There was no need for a jury in the court case ofCarlos Tevez this week. The verdict, and what his punishment should be, was almost instantaneous by the millions of watching fans, media reporters, writers, ex-players and FIFA/UEFA officials.
Sack him! Ban him for life! Let him rot in the reserves! Or just plain old ‘flog him!’ which was probably meant more in a medieval sense! By refusing to come on as a substitute with his team needing goals, Tevez had left his manager Roberto Mancini (himself, no stranger to petulant acts as a player) shaking with anger.
Then came mutterings from the City camp that legal teams were looking over the player’s terms and conditions to see if they had a case to terminate his contract without compensation over a ‘breach of contract’ by not fulfilling his job role. Really? Would that not give Tevez exactly what he wanted all along, stretching back to when he first announced he was unhappy in Manchester?
Regardless, the verdict was ‘guilty’, in spite of what Tevez and his entourage of staff would then try and have anyone believe. ‘It was a misunderstanding’ they bleated, trying to exercise some immediate damage control. That just made things worse and people got angrier.
If the Argentine was to just hold his hands up and admit he was wrong, but was in the wrong frame of mind to play – in the heat of the moment he made a mistake, then maybe the backlash wouldn’t have been so severe. But now he is football enemy number one. The thing is, why are people acting so shocked and surprised?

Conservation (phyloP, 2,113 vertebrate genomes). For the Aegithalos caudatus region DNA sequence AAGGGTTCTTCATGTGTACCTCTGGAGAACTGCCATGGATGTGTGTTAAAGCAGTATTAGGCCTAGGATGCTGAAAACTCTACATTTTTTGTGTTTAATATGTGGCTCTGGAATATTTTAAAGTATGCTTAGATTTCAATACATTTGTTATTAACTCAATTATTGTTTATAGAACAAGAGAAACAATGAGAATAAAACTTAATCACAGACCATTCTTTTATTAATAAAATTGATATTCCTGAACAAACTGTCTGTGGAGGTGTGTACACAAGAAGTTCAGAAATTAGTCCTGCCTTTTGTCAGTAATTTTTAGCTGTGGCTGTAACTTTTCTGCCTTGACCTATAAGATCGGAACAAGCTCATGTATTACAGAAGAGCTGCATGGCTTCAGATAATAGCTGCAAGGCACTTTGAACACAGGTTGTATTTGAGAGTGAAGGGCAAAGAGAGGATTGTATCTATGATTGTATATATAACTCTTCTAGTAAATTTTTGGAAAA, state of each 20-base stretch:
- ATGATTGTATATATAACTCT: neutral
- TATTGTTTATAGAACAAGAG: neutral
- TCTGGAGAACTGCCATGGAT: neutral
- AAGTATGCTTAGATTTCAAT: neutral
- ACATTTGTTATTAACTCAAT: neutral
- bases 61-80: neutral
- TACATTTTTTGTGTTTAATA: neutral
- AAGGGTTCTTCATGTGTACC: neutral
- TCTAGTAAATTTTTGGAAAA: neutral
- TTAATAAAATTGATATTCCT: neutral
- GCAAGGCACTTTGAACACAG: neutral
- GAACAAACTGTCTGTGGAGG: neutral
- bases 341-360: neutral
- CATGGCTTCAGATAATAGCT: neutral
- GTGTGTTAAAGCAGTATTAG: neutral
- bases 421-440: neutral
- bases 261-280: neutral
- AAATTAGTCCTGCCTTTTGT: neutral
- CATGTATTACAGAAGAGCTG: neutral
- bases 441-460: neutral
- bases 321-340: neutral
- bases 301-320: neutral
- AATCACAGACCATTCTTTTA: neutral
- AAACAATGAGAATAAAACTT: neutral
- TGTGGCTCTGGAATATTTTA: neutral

Tevez may be a product of greed in today’s modern era of the sport, but he is far from the first, nor the last footballer to act this way. Since when have footballer’s ever been perfect role models? Yes, the money he earns is a ridiculous amount for a job so privileged and one may expect a certain amount of professionalism – but in the end, footballers have always misbehaved.
The long list of Tevez’s antics may indeed be money-motivated but sadly, that is commonplace in today’s game. Besides, City weren’t complaining when their vast bundles of cash were enough to entice Tevez (as well as various other players) to join their ‘new money’ revolution, then embarking on a gloating advertising campaign across the city of Manchester. They knew exactly what they were getting when the signed the Argentine; a mercenary. A soldier for hire. A player with a chequered past in loyalties and money-grabbing, stretching back to his days in South America with Corinthians and his partnership with MSI. A modern-day footballer.
We don’t have to look too hard, or back too far, to see various other incidents of misbehaviour and lack of loyalties, going on by our footballers in the Premier League, some worse than Tevez’s brief act of petulance in the heat of the moment.